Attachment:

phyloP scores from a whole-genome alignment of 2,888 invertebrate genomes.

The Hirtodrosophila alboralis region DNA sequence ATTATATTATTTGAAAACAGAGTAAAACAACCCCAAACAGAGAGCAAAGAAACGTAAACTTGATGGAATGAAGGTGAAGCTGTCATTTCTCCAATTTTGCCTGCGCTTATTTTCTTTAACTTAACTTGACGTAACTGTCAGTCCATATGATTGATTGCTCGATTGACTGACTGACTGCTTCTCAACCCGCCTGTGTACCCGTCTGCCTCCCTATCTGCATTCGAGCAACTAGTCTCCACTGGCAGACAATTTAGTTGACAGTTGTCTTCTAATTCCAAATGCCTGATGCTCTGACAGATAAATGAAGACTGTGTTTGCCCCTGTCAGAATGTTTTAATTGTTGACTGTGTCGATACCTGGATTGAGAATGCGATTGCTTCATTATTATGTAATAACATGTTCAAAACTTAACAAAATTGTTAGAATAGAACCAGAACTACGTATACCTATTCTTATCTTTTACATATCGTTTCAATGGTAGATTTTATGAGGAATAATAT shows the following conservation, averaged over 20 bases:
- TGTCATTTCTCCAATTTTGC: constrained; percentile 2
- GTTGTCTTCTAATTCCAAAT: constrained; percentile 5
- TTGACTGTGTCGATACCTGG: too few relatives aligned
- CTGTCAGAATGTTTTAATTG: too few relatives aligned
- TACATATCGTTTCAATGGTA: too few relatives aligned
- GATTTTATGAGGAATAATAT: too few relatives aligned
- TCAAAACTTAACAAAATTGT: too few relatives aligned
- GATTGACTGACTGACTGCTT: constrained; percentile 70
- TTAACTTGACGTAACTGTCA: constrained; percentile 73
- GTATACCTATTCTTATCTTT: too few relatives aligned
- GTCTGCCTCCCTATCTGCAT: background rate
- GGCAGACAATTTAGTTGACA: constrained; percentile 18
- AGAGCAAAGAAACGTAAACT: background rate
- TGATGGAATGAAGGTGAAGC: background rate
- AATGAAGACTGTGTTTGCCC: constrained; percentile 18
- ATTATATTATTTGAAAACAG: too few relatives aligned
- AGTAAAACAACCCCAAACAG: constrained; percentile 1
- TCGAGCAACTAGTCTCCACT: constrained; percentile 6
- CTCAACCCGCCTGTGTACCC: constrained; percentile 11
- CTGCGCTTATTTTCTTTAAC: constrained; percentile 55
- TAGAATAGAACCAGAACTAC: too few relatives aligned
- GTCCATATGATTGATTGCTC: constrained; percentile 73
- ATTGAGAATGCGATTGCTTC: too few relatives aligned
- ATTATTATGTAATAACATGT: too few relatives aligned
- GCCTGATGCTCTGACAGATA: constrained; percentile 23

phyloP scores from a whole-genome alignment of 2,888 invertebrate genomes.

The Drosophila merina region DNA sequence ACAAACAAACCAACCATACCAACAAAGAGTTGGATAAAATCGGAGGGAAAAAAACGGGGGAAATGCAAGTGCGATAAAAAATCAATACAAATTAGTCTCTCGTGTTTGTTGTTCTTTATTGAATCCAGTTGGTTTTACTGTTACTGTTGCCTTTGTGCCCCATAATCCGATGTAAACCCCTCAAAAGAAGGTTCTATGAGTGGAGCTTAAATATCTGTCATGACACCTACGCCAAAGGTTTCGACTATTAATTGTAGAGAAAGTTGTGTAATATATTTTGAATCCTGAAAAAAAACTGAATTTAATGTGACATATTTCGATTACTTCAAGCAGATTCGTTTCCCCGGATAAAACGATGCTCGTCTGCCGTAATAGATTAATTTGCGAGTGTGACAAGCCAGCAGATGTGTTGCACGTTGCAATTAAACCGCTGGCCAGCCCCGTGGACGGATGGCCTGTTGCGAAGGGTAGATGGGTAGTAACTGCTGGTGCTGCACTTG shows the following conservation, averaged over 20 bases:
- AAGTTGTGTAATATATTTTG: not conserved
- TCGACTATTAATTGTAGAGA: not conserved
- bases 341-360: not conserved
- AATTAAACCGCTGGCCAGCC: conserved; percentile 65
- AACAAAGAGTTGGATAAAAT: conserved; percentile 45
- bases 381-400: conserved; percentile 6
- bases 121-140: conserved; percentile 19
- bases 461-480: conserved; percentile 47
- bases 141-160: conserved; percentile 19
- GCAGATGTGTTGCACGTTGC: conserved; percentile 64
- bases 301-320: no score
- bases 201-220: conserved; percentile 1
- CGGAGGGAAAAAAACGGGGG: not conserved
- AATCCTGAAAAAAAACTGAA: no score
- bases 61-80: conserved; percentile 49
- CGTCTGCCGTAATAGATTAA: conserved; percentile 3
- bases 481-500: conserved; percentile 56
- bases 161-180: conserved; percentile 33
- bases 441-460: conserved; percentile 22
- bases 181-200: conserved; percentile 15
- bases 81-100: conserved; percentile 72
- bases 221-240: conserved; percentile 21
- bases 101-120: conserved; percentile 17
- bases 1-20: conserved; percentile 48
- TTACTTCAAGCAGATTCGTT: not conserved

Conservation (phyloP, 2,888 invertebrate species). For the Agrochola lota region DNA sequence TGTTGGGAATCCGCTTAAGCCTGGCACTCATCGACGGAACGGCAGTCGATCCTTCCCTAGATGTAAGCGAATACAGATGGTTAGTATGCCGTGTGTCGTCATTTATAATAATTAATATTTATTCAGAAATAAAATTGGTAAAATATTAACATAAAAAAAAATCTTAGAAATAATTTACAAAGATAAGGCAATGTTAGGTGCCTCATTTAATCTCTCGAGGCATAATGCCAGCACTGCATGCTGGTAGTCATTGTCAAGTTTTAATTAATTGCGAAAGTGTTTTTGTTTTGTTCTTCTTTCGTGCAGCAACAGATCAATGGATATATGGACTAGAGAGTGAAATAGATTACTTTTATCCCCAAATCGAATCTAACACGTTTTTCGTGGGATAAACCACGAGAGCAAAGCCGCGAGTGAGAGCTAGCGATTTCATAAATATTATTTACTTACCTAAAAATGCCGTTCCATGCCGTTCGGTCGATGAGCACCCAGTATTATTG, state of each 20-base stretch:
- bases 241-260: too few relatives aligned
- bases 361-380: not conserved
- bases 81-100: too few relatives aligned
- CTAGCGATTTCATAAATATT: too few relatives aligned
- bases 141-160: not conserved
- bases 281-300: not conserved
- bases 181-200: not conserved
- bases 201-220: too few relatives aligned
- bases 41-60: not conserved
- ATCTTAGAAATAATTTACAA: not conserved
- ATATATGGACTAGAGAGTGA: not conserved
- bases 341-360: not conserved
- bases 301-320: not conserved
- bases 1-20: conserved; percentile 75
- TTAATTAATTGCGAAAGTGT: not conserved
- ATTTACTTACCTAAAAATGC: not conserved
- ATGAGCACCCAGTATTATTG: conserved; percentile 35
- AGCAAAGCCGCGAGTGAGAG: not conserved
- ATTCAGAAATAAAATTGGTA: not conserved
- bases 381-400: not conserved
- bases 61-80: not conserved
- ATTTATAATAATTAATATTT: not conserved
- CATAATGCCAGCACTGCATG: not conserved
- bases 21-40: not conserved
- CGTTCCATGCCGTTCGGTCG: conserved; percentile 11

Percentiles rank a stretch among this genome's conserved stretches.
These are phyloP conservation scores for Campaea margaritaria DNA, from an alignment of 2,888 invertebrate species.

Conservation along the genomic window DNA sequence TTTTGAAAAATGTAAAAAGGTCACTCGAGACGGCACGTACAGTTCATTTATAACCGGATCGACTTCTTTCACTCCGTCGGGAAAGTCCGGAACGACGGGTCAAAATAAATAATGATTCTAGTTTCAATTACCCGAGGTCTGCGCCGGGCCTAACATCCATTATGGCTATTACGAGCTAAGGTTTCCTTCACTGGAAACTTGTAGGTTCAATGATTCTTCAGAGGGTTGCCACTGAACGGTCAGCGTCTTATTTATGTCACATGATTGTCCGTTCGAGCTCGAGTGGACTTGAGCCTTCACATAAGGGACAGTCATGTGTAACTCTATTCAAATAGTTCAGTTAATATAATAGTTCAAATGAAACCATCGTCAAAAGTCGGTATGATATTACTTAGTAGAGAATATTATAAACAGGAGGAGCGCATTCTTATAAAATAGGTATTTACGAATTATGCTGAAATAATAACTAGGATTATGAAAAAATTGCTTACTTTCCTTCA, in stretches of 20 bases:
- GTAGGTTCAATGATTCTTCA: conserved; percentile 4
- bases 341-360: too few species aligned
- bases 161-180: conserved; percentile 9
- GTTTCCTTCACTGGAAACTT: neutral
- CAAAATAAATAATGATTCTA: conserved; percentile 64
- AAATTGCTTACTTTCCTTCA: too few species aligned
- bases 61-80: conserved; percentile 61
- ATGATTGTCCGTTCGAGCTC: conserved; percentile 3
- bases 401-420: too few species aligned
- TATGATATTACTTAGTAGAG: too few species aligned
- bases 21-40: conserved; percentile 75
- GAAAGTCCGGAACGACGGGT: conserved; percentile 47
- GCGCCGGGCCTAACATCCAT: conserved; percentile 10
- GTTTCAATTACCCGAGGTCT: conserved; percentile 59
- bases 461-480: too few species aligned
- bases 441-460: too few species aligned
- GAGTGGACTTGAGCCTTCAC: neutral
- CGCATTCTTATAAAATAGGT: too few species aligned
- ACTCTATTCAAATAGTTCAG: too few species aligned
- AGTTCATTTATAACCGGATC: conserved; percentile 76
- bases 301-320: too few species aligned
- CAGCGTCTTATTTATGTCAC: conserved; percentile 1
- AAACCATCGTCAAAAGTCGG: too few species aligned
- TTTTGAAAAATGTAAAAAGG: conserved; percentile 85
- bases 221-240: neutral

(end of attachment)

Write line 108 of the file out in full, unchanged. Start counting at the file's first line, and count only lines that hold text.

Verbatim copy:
- bases 221-240: neutral